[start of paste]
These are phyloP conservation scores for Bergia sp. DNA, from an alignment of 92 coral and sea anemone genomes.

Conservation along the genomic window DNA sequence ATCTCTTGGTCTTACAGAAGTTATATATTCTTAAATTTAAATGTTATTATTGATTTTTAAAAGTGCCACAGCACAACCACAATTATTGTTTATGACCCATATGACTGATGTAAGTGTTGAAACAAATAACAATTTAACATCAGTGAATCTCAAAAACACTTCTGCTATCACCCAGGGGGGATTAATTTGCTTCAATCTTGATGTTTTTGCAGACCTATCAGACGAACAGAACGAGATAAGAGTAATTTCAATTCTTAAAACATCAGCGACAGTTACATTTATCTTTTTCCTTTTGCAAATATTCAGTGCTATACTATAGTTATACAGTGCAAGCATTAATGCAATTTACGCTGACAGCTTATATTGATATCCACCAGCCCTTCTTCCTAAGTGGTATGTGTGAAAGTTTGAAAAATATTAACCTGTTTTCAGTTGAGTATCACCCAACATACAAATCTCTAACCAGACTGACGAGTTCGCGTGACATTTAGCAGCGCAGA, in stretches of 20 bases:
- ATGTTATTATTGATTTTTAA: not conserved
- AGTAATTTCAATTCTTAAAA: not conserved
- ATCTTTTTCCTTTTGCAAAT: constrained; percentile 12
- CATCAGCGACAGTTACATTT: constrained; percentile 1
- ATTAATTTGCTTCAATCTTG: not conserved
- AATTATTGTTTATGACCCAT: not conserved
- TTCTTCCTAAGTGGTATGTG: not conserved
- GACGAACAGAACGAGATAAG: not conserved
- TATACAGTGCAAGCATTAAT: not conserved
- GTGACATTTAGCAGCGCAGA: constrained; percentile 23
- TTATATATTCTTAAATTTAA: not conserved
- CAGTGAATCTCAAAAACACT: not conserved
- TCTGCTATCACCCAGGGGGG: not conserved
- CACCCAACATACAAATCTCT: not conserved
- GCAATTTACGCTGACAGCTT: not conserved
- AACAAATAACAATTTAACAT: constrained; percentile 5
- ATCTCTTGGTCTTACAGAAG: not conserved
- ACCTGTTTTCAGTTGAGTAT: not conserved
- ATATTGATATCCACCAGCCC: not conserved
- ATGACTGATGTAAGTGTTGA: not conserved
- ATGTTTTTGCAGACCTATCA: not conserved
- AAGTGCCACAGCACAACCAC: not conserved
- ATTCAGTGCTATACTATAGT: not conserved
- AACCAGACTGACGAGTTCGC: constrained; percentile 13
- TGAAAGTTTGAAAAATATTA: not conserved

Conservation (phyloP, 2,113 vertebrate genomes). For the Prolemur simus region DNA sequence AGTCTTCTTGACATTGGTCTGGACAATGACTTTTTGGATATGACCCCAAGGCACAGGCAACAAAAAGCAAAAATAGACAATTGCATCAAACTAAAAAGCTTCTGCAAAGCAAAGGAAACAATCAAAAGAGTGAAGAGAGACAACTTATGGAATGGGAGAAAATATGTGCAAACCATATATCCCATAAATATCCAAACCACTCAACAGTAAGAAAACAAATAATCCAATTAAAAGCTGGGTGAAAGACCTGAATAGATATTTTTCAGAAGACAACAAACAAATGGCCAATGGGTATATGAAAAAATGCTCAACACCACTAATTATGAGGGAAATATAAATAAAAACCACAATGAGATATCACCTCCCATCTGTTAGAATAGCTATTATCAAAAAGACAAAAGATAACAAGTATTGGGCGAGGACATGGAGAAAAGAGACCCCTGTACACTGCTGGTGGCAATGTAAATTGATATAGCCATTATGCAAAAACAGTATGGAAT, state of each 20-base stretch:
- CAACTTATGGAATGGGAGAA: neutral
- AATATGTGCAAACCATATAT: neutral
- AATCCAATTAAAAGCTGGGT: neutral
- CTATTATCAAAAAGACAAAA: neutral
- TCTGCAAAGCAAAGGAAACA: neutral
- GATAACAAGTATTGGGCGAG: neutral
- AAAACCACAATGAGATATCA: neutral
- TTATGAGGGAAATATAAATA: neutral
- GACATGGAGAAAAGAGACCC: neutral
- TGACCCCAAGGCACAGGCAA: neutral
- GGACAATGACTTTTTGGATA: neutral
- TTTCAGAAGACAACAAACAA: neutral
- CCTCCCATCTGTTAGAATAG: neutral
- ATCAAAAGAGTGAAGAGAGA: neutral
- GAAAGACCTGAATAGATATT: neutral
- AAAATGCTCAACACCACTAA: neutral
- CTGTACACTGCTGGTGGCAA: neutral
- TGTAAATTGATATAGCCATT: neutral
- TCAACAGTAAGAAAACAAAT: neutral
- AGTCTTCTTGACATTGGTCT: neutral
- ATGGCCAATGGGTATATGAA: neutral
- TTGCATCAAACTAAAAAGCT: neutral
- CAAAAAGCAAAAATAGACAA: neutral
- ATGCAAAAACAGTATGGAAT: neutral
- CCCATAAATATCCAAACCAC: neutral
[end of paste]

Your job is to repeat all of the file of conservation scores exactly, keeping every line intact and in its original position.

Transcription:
These are phyloP conservation scores for Bergia sp. DNA, from an alignment of 92 coral and sea anemone genomes.

Conservation along the genomic window DNA sequence ATCTCTTGGTCTTACAGAAGTTATATATTCTTAAATTTAAATGTTATTATTGATTTTTAAAAGTGCCACAGCACAACCACAATTATTGTTTATGACCCATATGACTGATGTAAGTGTTGAAACAAATAACAATTTAACATCAGTGAATCTCAAAAACACTTCTGCTATCACCCAGGGGGGATTAATTTGCTTCAATCTTGATGTTTTTGCAGACCTATCAGACGAACAGAACGAGATAAGAGTAATTTCAATTCTTAAAACATCAGCGACAGTTACATTTATCTTTTTCCTTTTGCAAATATTCAGTGCTATACTATAGTTATACAGTGCAAGCATTAATGCAATTTACGCTGACAGCTTATATTGATATCCACCAGCCCTTCTTCCTAAGTGGTATGTGTGAAAGTTTGAAAAATATTAACCTGTTTTCAGTTGAGTATCACCCAACATACAAATCTCTAACCAGACTGACGAGTTCGCGTGACATTTAGCAGCGCAGA, in stretches of 20 bases:
- ATGTTATTATTGATTTTTAA: not conserved
- AGTAATTTCAATTCTTAAAA: not conserved
- ATCTTTTTCCTTTTGCAAAT: constrained; percentile 12
- CATCAGCGACAGTTACATTT: constrained; percentile 1
- ATTAATTTGCTTCAATCTTG: not conserved
- AATTATTGTTTATGACCCAT: not conserved
- TTCTTCCTAAGTGGTATGTG: not conserved
- GACGAACAGAACGAGATAAG: not conserved
- TATACAGTGCAAGCATTAAT: not conserved
- GTGACATTTAGCAGCGCAGA: constrained; percentile 23
- TTATATATTCTTAAATTTAA: not conserved
- CAGTGAATCTCAAAAACACT: not conserved
- TCTGCTATCACCCAGGGGGG: not conserved
- CACCCAACATACAAATCTCT: not conserved
- GCAATTTACGCTGACAGCTT: not conserved
- AACAAATAACAATTTAACAT: constrained; percentile 5
- ATCTCTTGGTCTTACAGAAG: not conserved
- ACCTGTTTTCAGTTGAGTAT: not conserved
- ATATTGATATCCACCAGCCC: not conserved
- ATGACTGATGTAAGTGTTGA: not conserved
- ATGTTTTTGCAGACCTATCA: not conserved
- AAGTGCCACAGCACAACCAC: not conserved
- ATTCAGTGCTATACTATAGT: not conserved
- AACCAGACTGACGAGTTCGC: constrained; percentile 13
- TGAAAGTTTGAAAAATATTA: not conserved

Conservation (phyloP, 2,113 vertebrate genomes). For the Prolemur simus region DNA sequence AGTCTTCTTGACATTGGTCTGGACAATGACTTTTTGGATATGACCCCAAGGCACAGGCAACAAAAAGCAAAAATAGACAATTGCATCAAACTAAAAAGCTTCTGCAAAGCAAAGGAAACAATCAAAAGAGTGAAGAGAGACAACTTATGGAATGGGAGAAAATATGTGCAAACCATATATCCCATAAATATCCAAACCACTCAACAGTAAGAAAACAAATAATCCAATTAAAAGCTGGGTGAAAGACCTGAATAGATATTTTTCAGAAGACAACAAACAAATGGCCAATGGGTATATGAAAAAATGCTCAACACCACTAATTATGAGGGAAATATAAATAAAAACCACAATGAGATATCACCTCCCATCTGTTAGAATAGCTATTATCAAAAAGACAAAAGATAACAAGTATTGGGCGAGGACATGGAGAAAAGAGACCCCTGTACACTGCTGGTGGCAATGTAAATTGATATAGCCATTATGCAAAAACAGTATGGAAT, state of each 20-base stretch:
- CAACTTATGGAATGGGAGAA: neutral
- AATATGTGCAAACCATATAT: neutral
- AATCCAATTAAAAGCTGGGT: neutral
- CTATTATCAAAAAGACAAAA: neutral
- TCTGCAAAGCAAAGGAAACA: neutral
- GATAACAAGTATTGGGCGAG: neutral
- AAAACCACAATGAGATATCA: neutral
- TTATGAGGGAAATATAAATA: neutral
- GACATGGAGAAAAGAGACCC: neutral
- TGACCCCAAGGCACAGGCAA: neutral
- GGACAATGACTTTTTGGATA: neutral
- TTTCAGAAGACAACAAACAA: neutral
- CCTCCCATCTGTTAGAATAG: neutral
- ATCAAAAGAGTGAAGAGAGA: neutral
- GAAAGACCTGAATAGATATT: neutral
- AAAATGCTCAACACCACTAA: neutral
- CTGTACACTGCTGGTGGCAA: neutral
- TGTAAATTGATATAGCCATT: neutral
- TCAACAGTAAGAAAACAAAT: neutral
- AGTCTTCTTGACATTGGTCT: neutral
- ATGGCCAATGGGTATATGAA: neutral
- TTGCATCAAACTAAAAAGCT: neutral
- CAAAAAGCAAAAATAGACAA: neutral
- ATGCAAAAACAGTATGGAAT: neutral
- CCCATAAATATCCAAACCAC: neutral